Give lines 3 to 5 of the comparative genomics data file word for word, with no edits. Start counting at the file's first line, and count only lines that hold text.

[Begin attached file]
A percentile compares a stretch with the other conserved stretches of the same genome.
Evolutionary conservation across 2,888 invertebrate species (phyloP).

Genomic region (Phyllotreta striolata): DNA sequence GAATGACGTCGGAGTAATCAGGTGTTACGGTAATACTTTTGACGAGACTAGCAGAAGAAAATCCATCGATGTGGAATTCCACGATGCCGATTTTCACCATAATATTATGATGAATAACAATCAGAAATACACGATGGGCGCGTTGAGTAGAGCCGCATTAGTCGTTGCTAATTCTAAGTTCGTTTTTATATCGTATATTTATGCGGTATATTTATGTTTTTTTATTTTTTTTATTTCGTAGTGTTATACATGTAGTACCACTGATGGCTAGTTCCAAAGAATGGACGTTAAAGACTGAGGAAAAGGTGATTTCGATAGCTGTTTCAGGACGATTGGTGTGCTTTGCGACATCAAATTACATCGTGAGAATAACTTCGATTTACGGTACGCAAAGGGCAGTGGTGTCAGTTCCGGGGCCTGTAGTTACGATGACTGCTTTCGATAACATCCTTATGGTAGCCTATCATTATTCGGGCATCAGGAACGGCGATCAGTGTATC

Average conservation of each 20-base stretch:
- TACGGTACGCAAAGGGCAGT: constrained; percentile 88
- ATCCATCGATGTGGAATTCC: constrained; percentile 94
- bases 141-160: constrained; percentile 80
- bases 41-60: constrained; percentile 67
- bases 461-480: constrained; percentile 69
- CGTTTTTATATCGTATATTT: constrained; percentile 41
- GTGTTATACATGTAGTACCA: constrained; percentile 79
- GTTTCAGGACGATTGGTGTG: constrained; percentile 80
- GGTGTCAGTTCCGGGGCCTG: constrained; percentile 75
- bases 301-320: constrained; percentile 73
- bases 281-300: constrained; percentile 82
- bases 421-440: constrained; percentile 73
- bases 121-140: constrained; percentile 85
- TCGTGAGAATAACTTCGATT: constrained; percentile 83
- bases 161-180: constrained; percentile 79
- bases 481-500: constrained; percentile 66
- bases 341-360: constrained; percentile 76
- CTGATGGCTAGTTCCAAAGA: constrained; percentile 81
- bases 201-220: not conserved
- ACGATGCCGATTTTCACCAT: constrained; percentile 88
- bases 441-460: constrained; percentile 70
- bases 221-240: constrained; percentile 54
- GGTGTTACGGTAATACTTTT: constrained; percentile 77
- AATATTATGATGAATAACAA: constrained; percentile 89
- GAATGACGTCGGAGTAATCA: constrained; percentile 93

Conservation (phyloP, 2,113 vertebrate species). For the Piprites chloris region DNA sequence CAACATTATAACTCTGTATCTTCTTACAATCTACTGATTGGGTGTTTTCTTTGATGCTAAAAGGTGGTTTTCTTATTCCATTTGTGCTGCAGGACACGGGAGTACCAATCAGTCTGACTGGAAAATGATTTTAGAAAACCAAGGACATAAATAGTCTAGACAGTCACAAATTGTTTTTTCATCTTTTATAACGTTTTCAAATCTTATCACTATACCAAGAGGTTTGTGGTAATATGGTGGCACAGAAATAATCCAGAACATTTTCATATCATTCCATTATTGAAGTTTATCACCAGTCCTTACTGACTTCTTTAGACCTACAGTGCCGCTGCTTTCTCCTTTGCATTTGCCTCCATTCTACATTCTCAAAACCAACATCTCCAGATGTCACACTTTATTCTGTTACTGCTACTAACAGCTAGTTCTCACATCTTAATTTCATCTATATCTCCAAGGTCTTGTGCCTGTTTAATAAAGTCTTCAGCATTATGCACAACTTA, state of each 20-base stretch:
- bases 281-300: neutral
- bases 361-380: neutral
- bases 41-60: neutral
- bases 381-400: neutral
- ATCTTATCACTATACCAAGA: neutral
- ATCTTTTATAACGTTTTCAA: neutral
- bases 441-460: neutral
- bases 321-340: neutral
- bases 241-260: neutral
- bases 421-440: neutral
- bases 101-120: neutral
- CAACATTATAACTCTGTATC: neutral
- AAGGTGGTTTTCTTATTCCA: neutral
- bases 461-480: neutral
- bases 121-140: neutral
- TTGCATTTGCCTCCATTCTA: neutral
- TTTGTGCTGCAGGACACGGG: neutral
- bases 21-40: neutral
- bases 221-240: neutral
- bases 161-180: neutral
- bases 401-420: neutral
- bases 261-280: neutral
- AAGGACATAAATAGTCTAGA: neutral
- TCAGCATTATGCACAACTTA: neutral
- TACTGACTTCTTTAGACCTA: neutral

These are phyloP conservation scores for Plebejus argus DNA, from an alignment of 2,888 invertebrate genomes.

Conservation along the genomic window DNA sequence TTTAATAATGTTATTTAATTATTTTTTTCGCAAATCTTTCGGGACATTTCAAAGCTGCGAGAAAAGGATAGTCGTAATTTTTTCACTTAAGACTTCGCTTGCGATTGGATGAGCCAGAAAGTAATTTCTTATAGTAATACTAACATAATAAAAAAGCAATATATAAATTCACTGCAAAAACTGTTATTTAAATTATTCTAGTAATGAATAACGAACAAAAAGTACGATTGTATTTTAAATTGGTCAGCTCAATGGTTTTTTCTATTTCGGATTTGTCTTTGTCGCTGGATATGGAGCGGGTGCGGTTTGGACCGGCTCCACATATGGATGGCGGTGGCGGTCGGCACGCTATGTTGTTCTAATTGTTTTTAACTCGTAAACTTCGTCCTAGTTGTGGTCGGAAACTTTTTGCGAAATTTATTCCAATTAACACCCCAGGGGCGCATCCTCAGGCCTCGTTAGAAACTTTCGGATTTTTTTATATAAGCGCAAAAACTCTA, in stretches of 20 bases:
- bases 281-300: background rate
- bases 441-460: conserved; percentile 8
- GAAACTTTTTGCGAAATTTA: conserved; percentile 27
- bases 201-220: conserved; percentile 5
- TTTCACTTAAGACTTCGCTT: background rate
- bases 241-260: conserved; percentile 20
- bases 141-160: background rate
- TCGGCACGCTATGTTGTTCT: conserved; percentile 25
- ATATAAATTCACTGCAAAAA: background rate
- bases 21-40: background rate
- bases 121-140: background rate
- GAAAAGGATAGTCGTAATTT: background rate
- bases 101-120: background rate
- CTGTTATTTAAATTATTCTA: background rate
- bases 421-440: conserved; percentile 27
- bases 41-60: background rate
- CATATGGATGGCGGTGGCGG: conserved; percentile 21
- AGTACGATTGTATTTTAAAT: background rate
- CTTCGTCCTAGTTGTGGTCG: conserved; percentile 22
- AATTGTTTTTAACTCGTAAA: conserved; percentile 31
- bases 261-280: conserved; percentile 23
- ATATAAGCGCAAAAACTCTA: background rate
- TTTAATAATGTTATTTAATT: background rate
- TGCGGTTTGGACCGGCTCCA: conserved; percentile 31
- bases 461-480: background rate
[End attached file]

Genomic region (Phyllotreta striolata): DNA sequence GAATGACGTCGGAGTAATCAGGTGTTACGGTAATACTTTTGACGAGACTAGCAGAAGAAAATCCATCGATGTGGAATTCCACGATGCCGATTTTCACCATAATATTATGATGAATAACAATCAGAAATACACGATGGGCGCGTTGAGTAGAGCCGCATTAGTCGTTGCTAATTCTAAGTTCGTTTTTATATCGTATATTTATGCGGTATATTTATGTTTTTTTATTTTTTTTATTTCGTAGTGTTATACATGTAGTACCACTGATGGCTAGTTCCAAAGAATGGACGTTAAAGACTGAGGAAAAGGTGATTTCGATAGCTGTTTCAGGACGATTGGTGTGCTTTGCGACATCAAATTACATCGTGAGAATAACTTCGATTTACGGTACGCAAAGGGCAGTGGTGTCAGTTCCGGGGCCTGTAGTTACGATGACTGCTTTCGATAACATCCTTATGGTAGCCTATCATTATTCGGGCATCAGGAACGGCGATCAGTGTATC

Average conservation of each 20-base stretch:
- TACGGTACGCAAAGGGCAGT: constrained; percentile 88